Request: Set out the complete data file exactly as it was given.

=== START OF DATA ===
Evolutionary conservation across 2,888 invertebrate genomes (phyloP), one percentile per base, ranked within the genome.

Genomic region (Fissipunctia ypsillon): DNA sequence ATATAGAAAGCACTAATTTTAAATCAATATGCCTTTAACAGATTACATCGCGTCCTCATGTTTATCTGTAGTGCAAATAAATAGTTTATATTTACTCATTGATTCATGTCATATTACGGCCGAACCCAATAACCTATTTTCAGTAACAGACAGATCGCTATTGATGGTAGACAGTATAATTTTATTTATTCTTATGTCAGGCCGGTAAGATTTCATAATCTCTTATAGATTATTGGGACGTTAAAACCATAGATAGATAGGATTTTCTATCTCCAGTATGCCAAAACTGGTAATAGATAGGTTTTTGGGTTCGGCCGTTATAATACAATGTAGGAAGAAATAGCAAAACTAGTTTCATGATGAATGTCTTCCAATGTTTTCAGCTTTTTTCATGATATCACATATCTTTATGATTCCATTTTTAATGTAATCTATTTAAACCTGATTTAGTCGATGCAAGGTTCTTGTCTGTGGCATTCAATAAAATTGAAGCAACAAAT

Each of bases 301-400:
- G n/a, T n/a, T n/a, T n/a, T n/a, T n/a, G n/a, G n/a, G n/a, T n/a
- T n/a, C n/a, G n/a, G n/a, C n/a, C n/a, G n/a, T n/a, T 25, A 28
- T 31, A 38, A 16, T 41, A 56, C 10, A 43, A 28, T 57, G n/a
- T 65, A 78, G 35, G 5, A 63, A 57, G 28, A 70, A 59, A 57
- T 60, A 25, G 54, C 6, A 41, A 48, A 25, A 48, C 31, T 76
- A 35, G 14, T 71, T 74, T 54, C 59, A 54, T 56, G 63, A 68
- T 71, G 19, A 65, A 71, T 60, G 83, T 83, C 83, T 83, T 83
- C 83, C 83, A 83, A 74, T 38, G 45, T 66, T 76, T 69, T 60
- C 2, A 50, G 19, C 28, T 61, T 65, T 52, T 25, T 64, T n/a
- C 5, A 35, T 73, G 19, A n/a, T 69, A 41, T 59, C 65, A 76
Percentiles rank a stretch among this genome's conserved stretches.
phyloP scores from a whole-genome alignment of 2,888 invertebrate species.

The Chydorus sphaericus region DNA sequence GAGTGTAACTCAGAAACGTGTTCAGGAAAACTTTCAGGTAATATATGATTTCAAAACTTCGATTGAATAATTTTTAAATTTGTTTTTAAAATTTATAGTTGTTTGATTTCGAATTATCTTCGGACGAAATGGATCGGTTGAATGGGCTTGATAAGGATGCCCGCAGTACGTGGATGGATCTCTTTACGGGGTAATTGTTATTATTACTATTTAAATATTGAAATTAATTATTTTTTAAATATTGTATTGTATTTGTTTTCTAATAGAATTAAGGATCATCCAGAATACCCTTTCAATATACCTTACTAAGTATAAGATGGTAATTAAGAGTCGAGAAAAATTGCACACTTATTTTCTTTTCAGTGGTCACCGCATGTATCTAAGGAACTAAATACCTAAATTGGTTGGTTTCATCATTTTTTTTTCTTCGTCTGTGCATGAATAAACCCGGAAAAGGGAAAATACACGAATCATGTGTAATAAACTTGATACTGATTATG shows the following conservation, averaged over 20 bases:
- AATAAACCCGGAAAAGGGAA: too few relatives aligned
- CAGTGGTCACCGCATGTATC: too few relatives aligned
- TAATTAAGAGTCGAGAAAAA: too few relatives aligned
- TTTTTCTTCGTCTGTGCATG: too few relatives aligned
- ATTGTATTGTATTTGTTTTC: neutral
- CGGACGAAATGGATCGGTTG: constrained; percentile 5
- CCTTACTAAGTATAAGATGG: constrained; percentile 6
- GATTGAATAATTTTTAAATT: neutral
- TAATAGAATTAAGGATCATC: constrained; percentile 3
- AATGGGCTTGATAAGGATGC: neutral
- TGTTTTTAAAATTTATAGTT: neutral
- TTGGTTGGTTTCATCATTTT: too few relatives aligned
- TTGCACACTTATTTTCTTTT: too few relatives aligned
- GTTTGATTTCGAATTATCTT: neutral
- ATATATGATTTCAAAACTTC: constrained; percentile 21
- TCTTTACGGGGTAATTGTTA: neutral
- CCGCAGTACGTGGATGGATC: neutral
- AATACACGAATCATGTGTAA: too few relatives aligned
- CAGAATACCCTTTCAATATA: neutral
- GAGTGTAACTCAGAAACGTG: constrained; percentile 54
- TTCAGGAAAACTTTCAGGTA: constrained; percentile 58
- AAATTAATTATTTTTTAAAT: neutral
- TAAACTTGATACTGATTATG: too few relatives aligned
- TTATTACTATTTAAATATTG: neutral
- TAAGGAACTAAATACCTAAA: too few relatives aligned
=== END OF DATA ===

Evolutionary conservation across 2,888 invertebrate genomes (phyloP), one percentile per base, ranked within the genome.

Genomic region (Fissipunctia ypsillon): DNA sequence ATATAGAAAGCACTAATTTTAAATCAATATGCCTTTAACAGATTACATCGCGTCCTCATGTTTATCTGTAGTGCAAATAAATAGTTTATATTTACTCATTGATTCATGTCATATTACGGCCGAACCCAATAACCTATTTTCAGTAACAGACAGATCGCTATTGATGGTAGACAGTATAATTTTATTTATTCTTATGTCAGGCCGGTAAGATTTCATAATCTCTTATAGATTATTGGGACGTTAAAACCATAGATAGATAGGATTTTCTATCTCCAGTATGCCAAAACTGGTAATAGATAGGTTTTTGGGTTCGGCCGTTATAATACAATGTAGGAAGAAATAGCAAAACTAGTTTCATGATGAATGTCTTCCAATGTTTTCAGCTTTTTTCATGATATCACATATCTTTATGATTCCATTTTTAATGTAATCTATTTAAACCTGATTTAGTCGATGCAAGGTTCTTGTCTGTGGCATTCAATAAAATTGAAGCAACAAAT

Each of bases 301-400:
- G n/a, T n/a, T n/a, T n/a, T n/a, T n/a, G n/a, G n/a, G n/a, T n/a
- T n/a, C n/a, G n/a, G n/a, C n/a, C n/a, G n/a, T n/a, T 25, A 28
- T 31, A 38, A 16, T 41, A 56, C 10, A 43, A 28, T 57, G n/a
- T 65, A 78, G 35, G 5, A 63, A 57, G 28, A 70, A 59, A 57
- T 60, A 25, G 54, C 6, A 41, A 48, A 25, A 48, C 31, T 76
- A 35, G 14, T 71, T 74, T 54, C 59, A 54, T 56, G 63, A 68
- T 71, G 19, A 65, A 71, T 60, G 83, T 83, C 83, T 83, T 83
- C 83, C 83, A 83, A 74, T 38, G 45, T 66, T 76, T 69, T 60
- C 2, A 50, G 19, C 28, T 61, T 65, T 52, T 25, T 64, T n/a
- C 5, A 35, T 73, G 19, A n/a, T 69, A 41, T 59, C 65, A 76
Percentiles rank a stretch among this genome's conserved stretches.
phyloP scores from a whole-genome alignment of 2,888 invertebrate species.

The Chydorus sphaericus region DNA sequence GAGTGTAACTCAGAAACGTGTTCAGGAAAACTTTCAGGTAATATATGATTTCAAAACTTCGATTGAATAATTTTTAAATTTGTTTTTAAAATTTATAGTTGTTTGATTTCGAATTATCTTCGGACGAAATGGATCGGTTGAATGGGCTTGATAAGGATGCCCGCAGTACGTGGATGGATCTCTTTACGGGGTAATTGTTATTATTACTATTTAAATATTGAAATTAATTATTTTTTAAATATTGTATTGTATTTGTTTTCTAATAGAATTAAGGATCATCCAGAATACCCTTTCAATATACCTTACTAAGTATAAGATGGTAATTAAGAGTCGAGAAAAATTGCACACTTATTTTCTTTTCAGTGGTCACCGCATGTATCTAAGGAACTAAATACCTAAATTGGTTGGTTTCATCATTTTTTTTTCTTCGTCTGTGCATGAATAAACCCGGAAAAGGGAAAATACACGAATCATGTGTAATAAACTTGATACTGATTATG shows the following conservation, averaged over 20 bases:
- AATAAACCCGGAAAAGGGAA: too few relatives aligned
- CAGTGGTCACCGCATGTATC: too few relatives aligned
- TAATTAAGAGTCGAGAAAAA: too few relatives aligned
- TTTTTCTTCGTCTGTGCATG: too few relatives aligned
- ATTGTATTGTATTTGTTTTC: neutral
- CGGACGAAATGGATCGGTTG: constrained; percentile 5
- CCTTACTAAGTATAAGATGG: constrained; percentile 6
- GATTGAATAATTTTTAAATT: neutral
- TAATAGAATTAAGGATCATC: constrained; percentile 3
- AATGGGCTTGATAAGGATGC: neutral
- TGTTTTTAAAATTTATAGTT: neutral
- TTGGTTGGTTTCATCATTTT: too few relatives aligned
- TTGCACACTTATTTTCTTTT: too few relatives aligned
- GTTTGATTTCGAATTATCTT: neutral
- ATATATGATTTCAAAACTTC: constrained; percentile 21
- TCTTTACGGGGTAATTGTTA: neutral
- CCGCAGTACGTGGATGGATC: neutral
- AATACACGAATCATGTGTAA: too few relatives aligned
- CAGAATACCCTTTCAATATA: neutral
- GAGTGTAACTCAGAAACGTG: constrained; percentile 54
- TTCAGGAAAACTTTCAGGTA: constrained; percentile 58
- AAATTAATTATTTTTTAAAT: neutral
- TAAACTTGATACTGATTATG: too few relatives aligned
- TTATTACTATTTAAATATTG: neutral
- TAAGGAACTAAATACCTAAA: too few relatives aligned